Make Comics Forever!!

Make Comics Forever is a forum for cartoonists dedicated to improving their productivity. This is not a forum for wimps! This is not a forum for flakes! We are here to share tips and techniques on how to produce more work and better work. Become a comic-making machine! Join the discussion now! To become a member, email a request to robyn @

Sunday, October 02, 2005

"My name is Robyn, and I'm a procrastinator."

I see Make Comics Forever! as a 12 step program for the procrastinator and the productively challenged. I didn't know what the real 12 steps of AA were, so I looked 'em up:

1. We admitted we were powerless over alcohol - that our lives had become unmanageable.

2. Came to believe that a Power greater than ourselves could restore us to sanity.

3. Made a decision to turn our will and our lives over to the care of God as we understood Him.

4. Made a searching and fearless moral inventory of ourselves.

5. Admitted to God, to ourselves and to another human being the exact nature of our wrongs.

6. Were entirely ready to have God remove all these defects of character.

7. Humbly asked Him to remove our shortcomings.

8. Made a list of all persons we had harmed, and became willing to make amends to them all.

9. Made direct amends to such people wherever possible, except when to do so would injure them or others.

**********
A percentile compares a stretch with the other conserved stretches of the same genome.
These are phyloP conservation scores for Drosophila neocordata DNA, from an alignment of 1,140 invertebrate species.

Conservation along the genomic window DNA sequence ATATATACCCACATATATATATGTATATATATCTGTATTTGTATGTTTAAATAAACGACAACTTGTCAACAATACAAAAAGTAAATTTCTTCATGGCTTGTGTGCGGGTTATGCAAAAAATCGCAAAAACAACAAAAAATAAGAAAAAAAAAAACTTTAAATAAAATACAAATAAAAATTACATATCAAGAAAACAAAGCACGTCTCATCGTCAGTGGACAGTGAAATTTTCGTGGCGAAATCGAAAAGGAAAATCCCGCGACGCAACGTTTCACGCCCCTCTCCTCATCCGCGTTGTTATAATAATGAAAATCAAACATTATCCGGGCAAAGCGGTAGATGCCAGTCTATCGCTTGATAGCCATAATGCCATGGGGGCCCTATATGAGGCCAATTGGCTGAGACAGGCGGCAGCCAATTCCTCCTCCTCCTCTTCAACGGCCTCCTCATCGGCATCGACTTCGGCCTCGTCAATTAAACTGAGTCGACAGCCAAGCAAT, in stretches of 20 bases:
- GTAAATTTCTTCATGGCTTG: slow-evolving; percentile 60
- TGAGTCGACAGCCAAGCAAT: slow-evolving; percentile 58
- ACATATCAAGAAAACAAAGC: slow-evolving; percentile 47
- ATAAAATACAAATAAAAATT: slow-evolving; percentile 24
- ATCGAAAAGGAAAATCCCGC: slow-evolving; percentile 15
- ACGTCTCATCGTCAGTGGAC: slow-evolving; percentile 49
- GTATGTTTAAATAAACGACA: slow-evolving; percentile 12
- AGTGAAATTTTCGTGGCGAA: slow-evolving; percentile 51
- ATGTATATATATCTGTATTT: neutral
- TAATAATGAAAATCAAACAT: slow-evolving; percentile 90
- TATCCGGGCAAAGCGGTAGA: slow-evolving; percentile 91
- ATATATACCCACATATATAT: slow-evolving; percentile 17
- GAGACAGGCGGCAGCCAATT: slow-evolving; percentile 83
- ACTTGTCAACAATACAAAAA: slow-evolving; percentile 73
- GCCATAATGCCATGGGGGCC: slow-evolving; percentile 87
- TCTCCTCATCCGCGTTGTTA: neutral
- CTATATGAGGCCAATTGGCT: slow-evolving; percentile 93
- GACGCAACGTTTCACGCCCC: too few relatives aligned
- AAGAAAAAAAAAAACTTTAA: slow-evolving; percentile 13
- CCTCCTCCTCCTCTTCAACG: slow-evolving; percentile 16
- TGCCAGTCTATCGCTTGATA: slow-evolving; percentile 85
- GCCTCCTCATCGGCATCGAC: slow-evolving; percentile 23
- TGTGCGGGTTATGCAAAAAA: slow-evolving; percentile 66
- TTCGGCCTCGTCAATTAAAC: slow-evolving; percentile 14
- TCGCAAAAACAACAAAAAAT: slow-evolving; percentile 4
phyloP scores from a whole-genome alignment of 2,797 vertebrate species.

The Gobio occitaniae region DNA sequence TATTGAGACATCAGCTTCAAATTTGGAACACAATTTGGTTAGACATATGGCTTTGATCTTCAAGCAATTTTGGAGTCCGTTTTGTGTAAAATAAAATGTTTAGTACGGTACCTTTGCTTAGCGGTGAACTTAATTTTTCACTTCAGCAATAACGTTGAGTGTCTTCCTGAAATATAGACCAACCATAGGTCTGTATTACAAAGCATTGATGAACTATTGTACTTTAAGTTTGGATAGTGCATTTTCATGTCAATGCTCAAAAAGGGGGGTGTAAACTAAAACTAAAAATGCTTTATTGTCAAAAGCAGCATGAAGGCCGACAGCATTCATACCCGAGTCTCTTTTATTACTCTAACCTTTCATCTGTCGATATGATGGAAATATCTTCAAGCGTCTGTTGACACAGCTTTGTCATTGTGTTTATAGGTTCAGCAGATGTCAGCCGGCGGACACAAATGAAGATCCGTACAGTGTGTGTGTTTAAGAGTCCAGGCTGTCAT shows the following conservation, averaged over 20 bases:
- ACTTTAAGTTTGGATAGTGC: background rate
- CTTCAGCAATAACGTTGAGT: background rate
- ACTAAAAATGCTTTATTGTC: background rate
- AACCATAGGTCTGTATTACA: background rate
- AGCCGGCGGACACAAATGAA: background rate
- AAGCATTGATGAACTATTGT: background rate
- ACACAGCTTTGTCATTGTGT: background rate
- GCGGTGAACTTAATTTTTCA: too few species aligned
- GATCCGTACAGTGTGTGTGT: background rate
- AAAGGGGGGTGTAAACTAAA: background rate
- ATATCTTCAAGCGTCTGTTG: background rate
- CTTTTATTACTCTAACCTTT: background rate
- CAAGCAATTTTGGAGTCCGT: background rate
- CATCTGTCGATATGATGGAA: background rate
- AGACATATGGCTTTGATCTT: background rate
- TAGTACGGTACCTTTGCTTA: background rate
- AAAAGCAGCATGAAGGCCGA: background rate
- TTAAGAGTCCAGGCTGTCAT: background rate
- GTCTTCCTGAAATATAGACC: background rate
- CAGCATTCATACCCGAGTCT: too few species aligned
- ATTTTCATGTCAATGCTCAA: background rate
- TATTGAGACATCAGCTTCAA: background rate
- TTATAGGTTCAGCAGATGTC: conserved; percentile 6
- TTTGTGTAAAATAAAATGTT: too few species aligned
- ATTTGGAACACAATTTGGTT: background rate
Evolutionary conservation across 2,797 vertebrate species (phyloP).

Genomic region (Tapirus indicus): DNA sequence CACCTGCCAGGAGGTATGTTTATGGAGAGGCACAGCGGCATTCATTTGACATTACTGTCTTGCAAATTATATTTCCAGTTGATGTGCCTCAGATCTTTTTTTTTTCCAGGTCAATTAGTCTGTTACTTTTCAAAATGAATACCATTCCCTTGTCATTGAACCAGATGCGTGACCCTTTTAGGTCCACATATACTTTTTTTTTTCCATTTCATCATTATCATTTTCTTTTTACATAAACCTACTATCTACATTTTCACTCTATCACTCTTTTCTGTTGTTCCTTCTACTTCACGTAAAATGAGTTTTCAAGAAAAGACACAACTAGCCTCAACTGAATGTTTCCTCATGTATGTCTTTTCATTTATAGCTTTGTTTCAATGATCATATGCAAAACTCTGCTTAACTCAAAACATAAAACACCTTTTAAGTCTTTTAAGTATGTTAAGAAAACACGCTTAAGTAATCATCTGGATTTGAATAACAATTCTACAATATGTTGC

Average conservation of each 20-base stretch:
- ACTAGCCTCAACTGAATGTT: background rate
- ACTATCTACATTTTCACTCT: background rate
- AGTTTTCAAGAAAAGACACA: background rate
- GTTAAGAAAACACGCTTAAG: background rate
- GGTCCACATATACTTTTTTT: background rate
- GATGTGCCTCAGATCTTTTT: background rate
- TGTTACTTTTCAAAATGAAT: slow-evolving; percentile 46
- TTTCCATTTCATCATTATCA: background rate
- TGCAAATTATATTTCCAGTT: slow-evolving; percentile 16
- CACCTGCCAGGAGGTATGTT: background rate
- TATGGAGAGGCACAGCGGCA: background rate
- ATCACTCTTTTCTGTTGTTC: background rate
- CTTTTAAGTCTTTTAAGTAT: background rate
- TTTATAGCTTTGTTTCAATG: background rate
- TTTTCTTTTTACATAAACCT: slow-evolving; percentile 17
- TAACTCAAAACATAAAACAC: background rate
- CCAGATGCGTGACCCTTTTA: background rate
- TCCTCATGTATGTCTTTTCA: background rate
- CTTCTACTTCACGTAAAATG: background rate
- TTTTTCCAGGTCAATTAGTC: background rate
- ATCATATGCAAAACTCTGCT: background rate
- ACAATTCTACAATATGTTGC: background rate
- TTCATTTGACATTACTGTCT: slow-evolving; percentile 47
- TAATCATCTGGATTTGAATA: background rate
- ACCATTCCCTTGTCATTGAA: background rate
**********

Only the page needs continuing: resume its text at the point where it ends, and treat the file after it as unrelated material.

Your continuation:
10. Continued to take personal inventory and when we were wrong promptly admitted it.

11. Sought through prayer and meditation to improve our conscious contact with God as we understood Him, praying only for knowledge of His will for us and the power to carry that out.

12. Having had a spiritual awakening as the result of these steps, we tried to carry this message to alcoholics and to practice these principles in all our affairs.

Hmm... Maybe these steps won't work for me. I’m not big on tricking myself into believing in god, even if has results (no offence, I'm just not a believer.) But I'm interested in prayer and meditation, as long as there's no deity attached. Something to explore. Anybody who has experienced improved productivity due to faith or prayer, please add your thoughts.

Ok here's my 10 step program. What’s yours?

1. Admit you have a problem. Address the fact that you are not living up to your potential as a cartoonist.

2. Admit that you do have potential. With a little confidence and a lot of labor, you are capable of making great comics. Believe this, and be excited by it.